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Hyperpituitarism

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Title: Hyperpituitarism  
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Hyperpituitarism

Hyperpituitarism
Classification and external resources
ICD-10 E22
ICD-9 253.1
eMedicine ped/1092
MeSH D006964

Hyperpituitarism is the primary hypersecretion of pituitary hormones. It typically results from a pituitary adenoma. Most pituitary adenomas are functional and secrete a hormone that produces clear symptoms characteristic of their condition.[1] In children with hyperpituitarism, disruption of growth regulation and/or sexual maturation is common, either because of hormone hypersecretion or because of manifestations caused by local compression of the adenoma. Pituitary adenomas are rare in children, accounting for only 3-6% of all adenomas, whereas they comprise 30% of adenomas in adults.

There are three hormones that are oversecreted resulting in the pituitary adenoma: prolactin, adrenocorticotropic hormone (ACTH), and growth hormone (GH).[2]

Excess prolactin may result in a prolactinoma. The symptoms may vary, depending on the age and sex of the child. Prepubertal children typically experience a combination of headaches, visual disturbance, and growth failure. Pubertal females frequently have symptoms of pubertal arrest or hypogonadism due to suppression of gonadotropin secretion or local compression of the pituitary. Pubertal males may have symptoms of headaches, visual impairment, and pubertal arrest or growth failure.[3]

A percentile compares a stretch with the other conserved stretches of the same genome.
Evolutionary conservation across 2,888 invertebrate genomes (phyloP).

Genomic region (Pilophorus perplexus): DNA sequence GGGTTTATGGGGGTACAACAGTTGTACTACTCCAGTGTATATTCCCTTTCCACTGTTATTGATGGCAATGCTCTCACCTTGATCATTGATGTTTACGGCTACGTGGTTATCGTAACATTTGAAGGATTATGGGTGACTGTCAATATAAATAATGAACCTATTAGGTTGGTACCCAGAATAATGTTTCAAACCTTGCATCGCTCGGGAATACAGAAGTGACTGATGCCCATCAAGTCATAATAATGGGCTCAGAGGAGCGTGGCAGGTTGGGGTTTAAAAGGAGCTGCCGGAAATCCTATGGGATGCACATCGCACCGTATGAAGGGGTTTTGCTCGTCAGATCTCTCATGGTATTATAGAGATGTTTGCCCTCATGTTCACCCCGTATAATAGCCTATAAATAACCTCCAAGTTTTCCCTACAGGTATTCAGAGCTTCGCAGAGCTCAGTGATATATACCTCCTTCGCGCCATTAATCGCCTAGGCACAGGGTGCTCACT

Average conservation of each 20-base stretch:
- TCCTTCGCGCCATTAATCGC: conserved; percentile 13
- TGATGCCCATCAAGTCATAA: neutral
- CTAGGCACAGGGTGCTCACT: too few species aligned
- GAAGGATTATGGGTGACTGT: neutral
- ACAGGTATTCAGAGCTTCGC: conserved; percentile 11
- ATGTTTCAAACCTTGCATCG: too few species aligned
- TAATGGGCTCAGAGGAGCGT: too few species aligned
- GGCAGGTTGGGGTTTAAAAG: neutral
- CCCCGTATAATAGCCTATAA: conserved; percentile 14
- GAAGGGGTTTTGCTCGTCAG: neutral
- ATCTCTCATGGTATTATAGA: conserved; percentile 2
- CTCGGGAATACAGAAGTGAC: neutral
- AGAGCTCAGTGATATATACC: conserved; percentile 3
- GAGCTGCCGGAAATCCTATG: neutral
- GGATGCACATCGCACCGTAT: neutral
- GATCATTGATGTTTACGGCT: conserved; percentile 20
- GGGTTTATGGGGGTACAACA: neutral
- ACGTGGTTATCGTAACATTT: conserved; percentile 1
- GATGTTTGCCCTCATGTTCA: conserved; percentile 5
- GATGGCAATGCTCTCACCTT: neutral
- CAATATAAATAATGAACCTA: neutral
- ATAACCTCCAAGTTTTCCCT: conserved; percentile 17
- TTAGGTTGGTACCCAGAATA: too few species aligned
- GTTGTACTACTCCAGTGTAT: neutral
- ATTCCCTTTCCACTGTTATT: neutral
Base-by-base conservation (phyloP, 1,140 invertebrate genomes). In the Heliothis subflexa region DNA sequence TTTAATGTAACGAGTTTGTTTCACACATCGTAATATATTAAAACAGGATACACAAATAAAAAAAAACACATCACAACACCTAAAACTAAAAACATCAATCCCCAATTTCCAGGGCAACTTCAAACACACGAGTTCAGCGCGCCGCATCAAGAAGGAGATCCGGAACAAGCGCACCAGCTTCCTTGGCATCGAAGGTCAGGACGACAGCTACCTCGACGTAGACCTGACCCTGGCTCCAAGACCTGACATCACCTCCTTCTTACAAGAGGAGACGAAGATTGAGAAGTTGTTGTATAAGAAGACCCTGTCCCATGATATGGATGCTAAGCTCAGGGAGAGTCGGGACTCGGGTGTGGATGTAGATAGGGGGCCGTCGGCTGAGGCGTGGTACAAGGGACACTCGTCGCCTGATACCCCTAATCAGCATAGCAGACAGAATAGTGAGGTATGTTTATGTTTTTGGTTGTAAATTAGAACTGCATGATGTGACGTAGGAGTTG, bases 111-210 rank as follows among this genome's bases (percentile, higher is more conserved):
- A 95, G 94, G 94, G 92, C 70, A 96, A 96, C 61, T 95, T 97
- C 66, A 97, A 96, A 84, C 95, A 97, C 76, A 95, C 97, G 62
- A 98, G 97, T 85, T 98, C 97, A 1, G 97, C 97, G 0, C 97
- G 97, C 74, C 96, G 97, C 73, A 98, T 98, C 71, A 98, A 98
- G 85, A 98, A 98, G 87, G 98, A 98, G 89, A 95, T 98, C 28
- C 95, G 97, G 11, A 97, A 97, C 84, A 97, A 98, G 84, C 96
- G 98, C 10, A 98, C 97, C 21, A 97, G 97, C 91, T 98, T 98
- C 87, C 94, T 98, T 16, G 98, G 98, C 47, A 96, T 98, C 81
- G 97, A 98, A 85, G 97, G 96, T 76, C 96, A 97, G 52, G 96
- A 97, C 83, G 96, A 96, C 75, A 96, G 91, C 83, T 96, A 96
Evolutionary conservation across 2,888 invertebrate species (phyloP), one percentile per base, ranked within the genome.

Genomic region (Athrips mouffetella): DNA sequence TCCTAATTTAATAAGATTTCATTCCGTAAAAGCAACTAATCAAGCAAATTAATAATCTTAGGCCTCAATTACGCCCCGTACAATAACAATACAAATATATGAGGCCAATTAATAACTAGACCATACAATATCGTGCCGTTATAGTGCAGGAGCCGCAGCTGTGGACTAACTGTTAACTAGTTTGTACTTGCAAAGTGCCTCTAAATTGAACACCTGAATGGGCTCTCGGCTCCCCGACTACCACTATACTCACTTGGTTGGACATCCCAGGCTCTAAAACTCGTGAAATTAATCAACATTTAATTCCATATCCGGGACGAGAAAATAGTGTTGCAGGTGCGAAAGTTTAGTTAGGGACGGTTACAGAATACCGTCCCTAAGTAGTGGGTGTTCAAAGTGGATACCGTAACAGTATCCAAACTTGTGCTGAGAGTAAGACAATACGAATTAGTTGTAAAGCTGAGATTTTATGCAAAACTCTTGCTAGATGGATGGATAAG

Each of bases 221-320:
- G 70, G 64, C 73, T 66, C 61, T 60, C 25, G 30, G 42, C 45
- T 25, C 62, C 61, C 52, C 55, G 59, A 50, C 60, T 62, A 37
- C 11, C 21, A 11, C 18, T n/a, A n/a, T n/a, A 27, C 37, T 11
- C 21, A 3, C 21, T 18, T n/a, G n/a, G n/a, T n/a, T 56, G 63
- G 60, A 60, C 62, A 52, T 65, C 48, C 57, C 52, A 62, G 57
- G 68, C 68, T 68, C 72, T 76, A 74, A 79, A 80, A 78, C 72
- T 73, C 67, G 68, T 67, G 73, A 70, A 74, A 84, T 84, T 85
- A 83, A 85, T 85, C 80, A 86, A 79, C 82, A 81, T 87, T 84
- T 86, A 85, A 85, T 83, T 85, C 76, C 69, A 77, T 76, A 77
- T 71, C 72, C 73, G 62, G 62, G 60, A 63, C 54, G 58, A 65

Excess ACTH commonly results in weight gain. Hirsutism and premature adrenarche may occur in prepubertal children. Pubertal arrest, acne, fatigue, and depression are also common.[1]

Excess GH results in gigantism. The severity of gigantism depends on whether the epiphyseal plate is open. Before epiphyseal fusion, accelerated growth velocity is prominent. As epiphyseal fusion approaches, the spectrum of symptoms resembles that in adults (e.g., coarsening of facial features, change in ring and shoe size).[4]

The four most common types of hyperpituitarism are prolactinoma, corticotropinoma (Cushing's disease), somatotropinoma (gigantism), and thyrotropinoma (a rare pituitary cancer).[2]

Contents

  • Clinical manifestations 1
  • Associated conditions 2
  • Symptoms 3
  • See also 4
  • References 5

Clinical manifestations

Depending on the cell type(s) affected, clinical manifestations of hormone excess may include:

Associated conditions

When there is an enlargement of the pituitary tissue, hyperpituitarism is often associated with:

Symptoms

Symptoms caused by hormone excess and associated mass effects include:

See also

References

  1. ^ a b Colao, A, Loche, S, Cappabianca, P. Pituitary adenomas in children and adolescents. Clinical presentation, diagnosis, and therapeutic strategies. The Endocrinologist. 2000;10:314-27.
  2. ^ a b Diaz-Thomas, A., Shim, M. Hyperpituitarism. Medscape Reference. WebMD. 2012.[1]
  3. ^ Ciccarelli, A, Daly, AF, Beckers, A. The epidemiology of prolactinomas. Pituitary. 2005;8:3-6.
  4. ^ Colao, A, Lombardi, G. Growth-hormone and prolactin excess. Lancet. Oct 31 1998;352(9138):1455-61.
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